This full moon is both the one called by some “guru purnima“–with rituals to honor the teacher–and also the relatively rare blue moon. I’ve been seeing lots of postings on social media about guru purnima by my friends who are engaged in the practice, study, and teaching of yoga. The variations in the postings about guru purnima are as wide as what the person believes is the guru–from recognition of a person who has been named a guru; to teachers, recognized as such; to simply the invocation of our own teacher within. Suggestions for ritual range from specific puja to just an invitation to think about the concept and to recognize those who have imparted wisdom to us that has enhanced our lives (even if we have to do a lot of work to know that).
I’ve never personally been called to have a guru (among other things, it is too counter to my unprogrammed Quaker upbringing). I do, though, have many teachers, some more formally serving in that role than others and I cheerfully honor them today.
I invite you to think about what it means to have teachers, i.e., to be a true student. How we might be living if we consciously interrelate with all around us, human and not, as both a student and teacher all of the time? What quality of listening and openness would that require? What might we be learning? What might we teach?
Yesterday, I had the good fortune to be able to attend a workshop with Desiree Rumbaugh at Dig Yoga.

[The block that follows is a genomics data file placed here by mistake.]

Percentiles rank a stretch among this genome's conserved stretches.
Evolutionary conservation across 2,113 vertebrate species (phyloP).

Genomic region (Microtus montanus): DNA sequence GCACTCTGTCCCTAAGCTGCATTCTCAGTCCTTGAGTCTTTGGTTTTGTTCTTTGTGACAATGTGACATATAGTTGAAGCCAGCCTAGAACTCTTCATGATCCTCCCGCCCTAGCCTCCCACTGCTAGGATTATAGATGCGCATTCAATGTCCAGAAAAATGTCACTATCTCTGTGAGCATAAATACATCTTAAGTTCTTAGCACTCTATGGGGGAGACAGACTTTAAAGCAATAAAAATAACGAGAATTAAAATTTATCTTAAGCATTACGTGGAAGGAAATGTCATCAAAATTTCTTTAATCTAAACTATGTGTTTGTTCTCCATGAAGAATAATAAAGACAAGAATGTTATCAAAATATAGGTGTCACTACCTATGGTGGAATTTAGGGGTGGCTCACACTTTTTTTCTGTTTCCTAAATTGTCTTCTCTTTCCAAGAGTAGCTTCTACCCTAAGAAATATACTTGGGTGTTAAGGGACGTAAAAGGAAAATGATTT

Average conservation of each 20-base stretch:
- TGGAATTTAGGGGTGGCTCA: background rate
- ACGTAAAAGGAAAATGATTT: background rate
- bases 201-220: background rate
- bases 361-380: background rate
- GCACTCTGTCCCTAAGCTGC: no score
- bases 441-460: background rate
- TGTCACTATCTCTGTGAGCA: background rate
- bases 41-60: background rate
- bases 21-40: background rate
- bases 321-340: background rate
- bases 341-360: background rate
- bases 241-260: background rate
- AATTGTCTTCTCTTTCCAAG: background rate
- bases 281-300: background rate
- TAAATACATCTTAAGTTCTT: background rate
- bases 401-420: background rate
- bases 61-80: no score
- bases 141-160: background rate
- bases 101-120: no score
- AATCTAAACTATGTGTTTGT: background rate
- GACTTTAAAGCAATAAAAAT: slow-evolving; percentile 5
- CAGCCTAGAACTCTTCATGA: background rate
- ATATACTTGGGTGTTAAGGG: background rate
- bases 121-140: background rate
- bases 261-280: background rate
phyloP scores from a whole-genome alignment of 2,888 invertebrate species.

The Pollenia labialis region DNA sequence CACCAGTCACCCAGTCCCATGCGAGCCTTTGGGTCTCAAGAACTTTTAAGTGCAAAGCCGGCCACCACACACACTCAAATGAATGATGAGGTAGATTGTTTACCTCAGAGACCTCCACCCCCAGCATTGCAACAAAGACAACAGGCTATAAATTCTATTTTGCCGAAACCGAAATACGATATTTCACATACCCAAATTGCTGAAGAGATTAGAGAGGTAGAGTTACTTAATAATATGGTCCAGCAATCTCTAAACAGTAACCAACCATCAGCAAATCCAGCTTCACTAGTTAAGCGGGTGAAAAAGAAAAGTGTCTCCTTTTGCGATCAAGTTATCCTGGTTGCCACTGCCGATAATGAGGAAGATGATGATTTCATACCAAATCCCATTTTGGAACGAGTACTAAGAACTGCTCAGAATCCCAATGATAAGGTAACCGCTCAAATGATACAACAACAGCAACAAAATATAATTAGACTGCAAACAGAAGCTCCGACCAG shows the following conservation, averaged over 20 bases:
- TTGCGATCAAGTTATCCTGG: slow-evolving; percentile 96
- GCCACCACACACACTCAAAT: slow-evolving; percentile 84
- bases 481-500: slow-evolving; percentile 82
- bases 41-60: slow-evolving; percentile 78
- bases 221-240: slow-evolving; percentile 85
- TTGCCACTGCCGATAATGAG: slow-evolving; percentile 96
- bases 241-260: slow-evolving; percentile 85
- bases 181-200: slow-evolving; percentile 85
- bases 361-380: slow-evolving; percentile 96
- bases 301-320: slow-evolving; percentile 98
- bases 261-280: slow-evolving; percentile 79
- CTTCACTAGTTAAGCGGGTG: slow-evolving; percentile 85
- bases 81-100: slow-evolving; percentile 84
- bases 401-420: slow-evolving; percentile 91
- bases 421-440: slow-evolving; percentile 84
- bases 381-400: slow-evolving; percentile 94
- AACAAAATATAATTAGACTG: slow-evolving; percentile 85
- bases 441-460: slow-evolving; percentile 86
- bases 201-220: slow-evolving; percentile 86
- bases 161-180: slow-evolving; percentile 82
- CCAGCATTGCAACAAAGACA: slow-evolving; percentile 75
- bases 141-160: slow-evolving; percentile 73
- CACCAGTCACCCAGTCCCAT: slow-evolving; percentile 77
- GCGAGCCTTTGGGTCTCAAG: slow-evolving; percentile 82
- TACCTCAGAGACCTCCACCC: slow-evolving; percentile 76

Desiree asked what inspires our commitment to practice. For me, it is that practicing consistently helps me feel better in this embodiment and puts me into a space from which I can better face what comes. What keeps you committed to your practice, whatever that practice might be?
It was really quite beautiful when I took a break from my work computer to go outside and shovel.
My nearly 90-year old neighbor, Mrs. G., was also out shoveling, though no one else on our side of the street had made any effort either this snow or the last to clear their sidewalk.
When I was mostly finished, I went to say hello and to tell her, though we have never really socialized, how much I love and appreciate having her as a neighbor. She thanked me for saying so and said she has always tried to be a good neighbor.
I asked if I could give her a hug. She hugged me and then asked rhetorically when that had last happened. Her doctor. Before Christmas. Gave her a hug. “It’s always good to hear,” she said, “that you are appreciated.”
I offer my appreciation to you for reading and for how much so many of you enrich my life.